Thousands of people, varying in race and creed, recently faced the bitter cold to march in the Nation’s Capitol for equal justice, civil rights and economic justice.
Thousands of people gathered in Washington D.C. Jan. 14 with the Rev. Al Sharpton for the “We Shall Not Be Moved” March on Washington demonstration. (AFRO/Photo by Rob Roberts)
The “We Shall Not Be Moved” March on Washington, hosted by the Rev. Al Sharpton and the National Action Network, advocated for justice for all Jan. 14. Citizens from across the United States gathered at the National Sylvan Theater in Northwest D.C. and marched to West Potomac Park, located across from the Rev. Dr. Martin Luther King’s memorial.
“We want this nation to understand that what has been fought for and gained that you’re going to need more than one election to turn it around,” Sharpton told marchers.
According to Sharpton, the march specifically addressed four issues: voting rights, criminal justice and police reform, equal and fair economic justice and the Affordable Care Act. Issues Sharpton said were non-negotiable.
Even though Sharpton proclaimed that the issues were non-negotiable, the House on Jan. 13 followed the Senate’s lead by approving a budget reconciliation that began the process of dismantling Obamacare.
“We come not to appeal to Donald Trump,” he said. “We come to say to the Democrats in the Senate and in the House and to the moderate Republicans to get some backbone, get some guts. We didn’t send you down here to be weak-kneed and get in the room and try to make friends. We sent you down here to stand up for senior citizens, to stand up for students who can’t pay their loans, to stand up for victims of police abuse. If you can’t do the job then we’ll come here and bring you back home. We are not going to compromise on those things.”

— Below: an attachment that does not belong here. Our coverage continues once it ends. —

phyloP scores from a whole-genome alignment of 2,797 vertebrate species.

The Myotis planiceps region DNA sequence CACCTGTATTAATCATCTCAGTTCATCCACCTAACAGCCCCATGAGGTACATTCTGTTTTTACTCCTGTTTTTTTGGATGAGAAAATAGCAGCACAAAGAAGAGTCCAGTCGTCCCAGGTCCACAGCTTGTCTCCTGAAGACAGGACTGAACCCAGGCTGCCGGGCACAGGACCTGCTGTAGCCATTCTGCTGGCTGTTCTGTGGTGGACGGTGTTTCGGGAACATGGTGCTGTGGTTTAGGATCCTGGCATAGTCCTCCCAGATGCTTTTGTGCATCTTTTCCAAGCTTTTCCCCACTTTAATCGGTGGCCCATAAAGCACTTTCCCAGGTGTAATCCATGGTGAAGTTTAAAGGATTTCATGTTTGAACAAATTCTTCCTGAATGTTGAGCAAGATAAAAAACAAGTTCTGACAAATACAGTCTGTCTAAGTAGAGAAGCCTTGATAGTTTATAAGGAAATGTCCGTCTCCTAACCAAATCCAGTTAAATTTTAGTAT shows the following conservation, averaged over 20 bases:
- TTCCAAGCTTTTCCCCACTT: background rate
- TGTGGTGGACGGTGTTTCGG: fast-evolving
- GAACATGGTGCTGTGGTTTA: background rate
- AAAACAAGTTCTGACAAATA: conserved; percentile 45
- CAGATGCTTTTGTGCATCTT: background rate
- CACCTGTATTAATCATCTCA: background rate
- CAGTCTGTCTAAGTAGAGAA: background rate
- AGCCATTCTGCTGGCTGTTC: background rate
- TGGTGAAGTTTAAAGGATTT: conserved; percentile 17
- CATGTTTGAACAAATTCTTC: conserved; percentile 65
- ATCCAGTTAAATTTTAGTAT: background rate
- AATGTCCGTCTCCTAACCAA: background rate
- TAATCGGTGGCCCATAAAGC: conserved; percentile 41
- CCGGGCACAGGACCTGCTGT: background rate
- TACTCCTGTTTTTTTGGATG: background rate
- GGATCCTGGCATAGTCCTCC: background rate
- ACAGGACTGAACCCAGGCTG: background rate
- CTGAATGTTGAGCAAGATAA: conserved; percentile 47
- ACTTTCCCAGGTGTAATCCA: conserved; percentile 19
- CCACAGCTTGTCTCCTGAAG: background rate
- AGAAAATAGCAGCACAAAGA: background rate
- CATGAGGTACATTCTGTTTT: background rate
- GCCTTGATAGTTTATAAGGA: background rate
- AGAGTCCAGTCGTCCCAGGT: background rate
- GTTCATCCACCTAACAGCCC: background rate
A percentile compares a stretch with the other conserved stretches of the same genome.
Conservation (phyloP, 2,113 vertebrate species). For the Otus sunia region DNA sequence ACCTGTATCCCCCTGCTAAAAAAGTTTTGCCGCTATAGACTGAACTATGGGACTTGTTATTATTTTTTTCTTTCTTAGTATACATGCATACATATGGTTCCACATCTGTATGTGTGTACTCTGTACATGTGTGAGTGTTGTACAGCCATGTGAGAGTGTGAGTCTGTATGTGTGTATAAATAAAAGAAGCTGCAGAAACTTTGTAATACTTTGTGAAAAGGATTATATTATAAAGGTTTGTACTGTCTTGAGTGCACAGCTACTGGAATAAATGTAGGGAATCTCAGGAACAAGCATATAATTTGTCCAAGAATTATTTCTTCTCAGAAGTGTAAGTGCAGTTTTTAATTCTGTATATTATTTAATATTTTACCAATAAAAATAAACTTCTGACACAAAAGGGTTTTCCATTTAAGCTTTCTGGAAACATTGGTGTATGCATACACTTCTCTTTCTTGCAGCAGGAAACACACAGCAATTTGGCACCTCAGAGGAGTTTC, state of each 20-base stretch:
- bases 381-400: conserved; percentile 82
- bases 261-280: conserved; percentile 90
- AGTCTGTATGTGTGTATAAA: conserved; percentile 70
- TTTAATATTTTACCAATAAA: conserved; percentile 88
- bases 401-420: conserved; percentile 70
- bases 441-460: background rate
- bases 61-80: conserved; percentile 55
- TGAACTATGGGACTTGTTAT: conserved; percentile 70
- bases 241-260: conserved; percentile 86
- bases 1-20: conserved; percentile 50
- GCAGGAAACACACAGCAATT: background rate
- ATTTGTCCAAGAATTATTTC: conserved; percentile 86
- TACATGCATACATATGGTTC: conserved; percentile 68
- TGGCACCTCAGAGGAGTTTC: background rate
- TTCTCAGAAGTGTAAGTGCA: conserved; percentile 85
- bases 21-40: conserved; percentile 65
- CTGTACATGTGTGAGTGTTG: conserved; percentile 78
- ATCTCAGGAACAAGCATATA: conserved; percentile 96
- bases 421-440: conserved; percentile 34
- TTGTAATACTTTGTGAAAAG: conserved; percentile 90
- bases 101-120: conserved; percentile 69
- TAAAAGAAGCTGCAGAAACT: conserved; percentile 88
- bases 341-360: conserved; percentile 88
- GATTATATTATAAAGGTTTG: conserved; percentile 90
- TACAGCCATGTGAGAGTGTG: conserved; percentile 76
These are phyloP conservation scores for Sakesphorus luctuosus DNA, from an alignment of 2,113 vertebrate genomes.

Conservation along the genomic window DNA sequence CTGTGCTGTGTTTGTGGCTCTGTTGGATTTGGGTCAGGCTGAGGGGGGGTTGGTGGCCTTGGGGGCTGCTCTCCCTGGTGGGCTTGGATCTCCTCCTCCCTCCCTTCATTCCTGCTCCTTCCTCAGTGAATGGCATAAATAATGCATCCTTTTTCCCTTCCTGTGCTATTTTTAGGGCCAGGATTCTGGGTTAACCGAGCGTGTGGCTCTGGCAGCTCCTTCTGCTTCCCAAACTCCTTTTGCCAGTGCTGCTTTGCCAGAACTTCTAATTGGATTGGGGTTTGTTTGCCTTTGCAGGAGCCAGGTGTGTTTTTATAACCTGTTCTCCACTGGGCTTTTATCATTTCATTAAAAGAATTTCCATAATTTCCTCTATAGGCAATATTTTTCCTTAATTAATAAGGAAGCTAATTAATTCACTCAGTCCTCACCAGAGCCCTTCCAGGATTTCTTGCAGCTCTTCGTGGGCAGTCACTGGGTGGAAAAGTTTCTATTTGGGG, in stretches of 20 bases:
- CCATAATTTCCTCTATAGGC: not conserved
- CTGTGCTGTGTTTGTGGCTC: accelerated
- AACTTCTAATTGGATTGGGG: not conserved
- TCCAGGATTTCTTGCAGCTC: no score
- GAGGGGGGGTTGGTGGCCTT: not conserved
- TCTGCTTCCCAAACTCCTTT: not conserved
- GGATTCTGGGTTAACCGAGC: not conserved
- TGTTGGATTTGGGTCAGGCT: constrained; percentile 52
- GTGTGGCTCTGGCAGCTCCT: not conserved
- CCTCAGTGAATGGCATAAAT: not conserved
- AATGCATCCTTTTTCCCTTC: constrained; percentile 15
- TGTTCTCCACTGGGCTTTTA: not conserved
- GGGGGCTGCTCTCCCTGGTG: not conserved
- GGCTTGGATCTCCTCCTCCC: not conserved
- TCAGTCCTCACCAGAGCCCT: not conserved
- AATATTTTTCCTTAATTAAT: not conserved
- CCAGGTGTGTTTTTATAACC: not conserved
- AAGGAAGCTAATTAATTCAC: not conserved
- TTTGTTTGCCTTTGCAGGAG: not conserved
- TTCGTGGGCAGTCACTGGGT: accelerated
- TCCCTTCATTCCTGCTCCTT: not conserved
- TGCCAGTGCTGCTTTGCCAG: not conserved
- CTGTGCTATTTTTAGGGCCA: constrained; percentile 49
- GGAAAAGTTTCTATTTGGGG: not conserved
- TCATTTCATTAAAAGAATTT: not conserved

Several demonstrators throughout the march also highlighted the fact that millennials and younger generations were taking the front seat to advocate for rights.
“When people talk about movement, you have to be in the movement rain, shine, sleet or snow,” Melanie Campbell, president and CEO, National Coalition on Black Civic Participation, told the AFRO. “So many young people I saw; you have new leadership here as well as seasoned leadership.”
As marches moved down the national mall, they sang the civil rights movement anthem “We Shall Overcome” and chanted “we won’t go back” and “no justice, no peace.”
“Well the march has always been important. This is all about the legacy of Dr. Martin Luther King and other sheroes and heroes that have struggled and fought for us,”Nina Turner, State Senator of Ohio, told the AFRO. She said that she hopes Trump will do the right thing for Black and urban communities.
The march symbolized an outcry to stop the pending Republican administration, House and Senate from enforcing civil and economic injustices against citizens.
“We are here to reaffirm our commitment to the principles that Dr. King and many others fought for over 50 years ago,” National Urban League President Marc Morial told the AFRO. “We will resist any effort to turn back the Affordable Care Act. We will resist any effort to introduce voter suppression even further. We will resist any effort to stop our momentum on criminal justice reform. We will resist any effort that take away jobs in our community through budget cuts that disable human services programs. So, we shall not be moved and we are here to reaffirm our commitment to fight to protect our progress.”
To see videos of the march, visit the AFRO’s Facebook fan page.